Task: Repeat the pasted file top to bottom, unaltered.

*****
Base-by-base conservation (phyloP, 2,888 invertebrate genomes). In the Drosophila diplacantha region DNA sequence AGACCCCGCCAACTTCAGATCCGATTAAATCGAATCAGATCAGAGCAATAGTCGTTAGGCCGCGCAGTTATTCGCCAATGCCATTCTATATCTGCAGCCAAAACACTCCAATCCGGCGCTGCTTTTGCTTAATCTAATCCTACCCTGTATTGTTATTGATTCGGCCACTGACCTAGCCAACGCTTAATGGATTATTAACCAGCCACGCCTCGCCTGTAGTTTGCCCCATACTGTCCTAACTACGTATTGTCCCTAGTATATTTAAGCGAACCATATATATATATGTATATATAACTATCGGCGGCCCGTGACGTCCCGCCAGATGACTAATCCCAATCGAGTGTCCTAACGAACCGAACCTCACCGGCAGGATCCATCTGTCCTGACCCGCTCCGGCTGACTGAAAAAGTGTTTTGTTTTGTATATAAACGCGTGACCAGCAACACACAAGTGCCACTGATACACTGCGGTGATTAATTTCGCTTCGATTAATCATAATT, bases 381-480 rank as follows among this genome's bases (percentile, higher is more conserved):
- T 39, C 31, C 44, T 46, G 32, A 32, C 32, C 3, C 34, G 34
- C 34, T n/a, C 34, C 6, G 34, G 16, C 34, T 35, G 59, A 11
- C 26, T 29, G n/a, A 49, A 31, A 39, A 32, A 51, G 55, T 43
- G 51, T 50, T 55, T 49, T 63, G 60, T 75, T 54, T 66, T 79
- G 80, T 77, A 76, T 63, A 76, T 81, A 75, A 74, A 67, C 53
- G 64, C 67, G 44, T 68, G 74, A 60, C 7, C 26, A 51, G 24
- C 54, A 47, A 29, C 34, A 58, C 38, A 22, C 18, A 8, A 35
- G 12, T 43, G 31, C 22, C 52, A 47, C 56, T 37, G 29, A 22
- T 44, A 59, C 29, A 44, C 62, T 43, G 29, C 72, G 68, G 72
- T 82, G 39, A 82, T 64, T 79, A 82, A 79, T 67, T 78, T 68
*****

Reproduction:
Base-by-base conservation (phyloP, 2,888 invertebrate genomes). In the Drosophila diplacantha region DNA sequence AGACCCCGCCAACTTCAGATCCGATTAAATCGAATCAGATCAGAGCAATAGTCGTTAGGCCGCGCAGTTATTCGCCAATGCCATTCTATATCTGCAGCCAAAACACTCCAATCCGGCGCTGCTTTTGCTTAATCTAATCCTACCCTGTATTGTTATTGATTCGGCCACTGACCTAGCCAACGCTTAATGGATTATTAACCAGCCACGCCTCGCCTGTAGTTTGCCCCATACTGTCCTAACTACGTATTGTCCCTAGTATATTTAAGCGAACCATATATATATATGTATATATAACTATCGGCGGCCCGTGACGTCCCGCCAGATGACTAATCCCAATCGAGTGTCCTAACGAACCGAACCTCACCGGCAGGATCCATCTGTCCTGACCCGCTCCGGCTGACTGAAAAAGTGTTTTGTTTTGTATATAAACGCGTGACCAGCAACACACAAGTGCCACTGATACACTGCGGTGATTAATTTCGCTTCGATTAATCATAATT, bases 381-480 rank as follows among this genome's bases (percentile, higher is more conserved):
- T 39, C 31, C 44, T 46, G 32, A 32, C 32, C 3, C 34, G 34
- C 34, T n/a, C 34, C 6, G 34, G 16, C 34, T 35, G 59, A 11
- C 26, T 29, G n/a, A 49, A 31, A 39, A 32, A 51, G 55, T 43
- G 51, T 50, T 55, T 49, T 63, G 60, T 75, T 54, T 66, T 79
- G 80, T 77, A 76, T 63, A 76, T 81, A 75, A 74, A 67, C 53
- G 64, C 67, G 44, T 68, G 74, A 60, C 7, C 26, A 51, G 24
- C 54, A 47, A 29, C 34, A 58, C 38, A 22, C 18, A 8, A 35
- G 12, T 43, G 31, C 22, C 52, A 47, C 56, T 37, G 29, A 22
- T 44, A 59, C 29, A 44, C 62, T 43, G 29, C 72, G 68, G 72
- T 82, G 39, A 82, T 64, T 79, A 82, A 79, T 67, T 78, T 68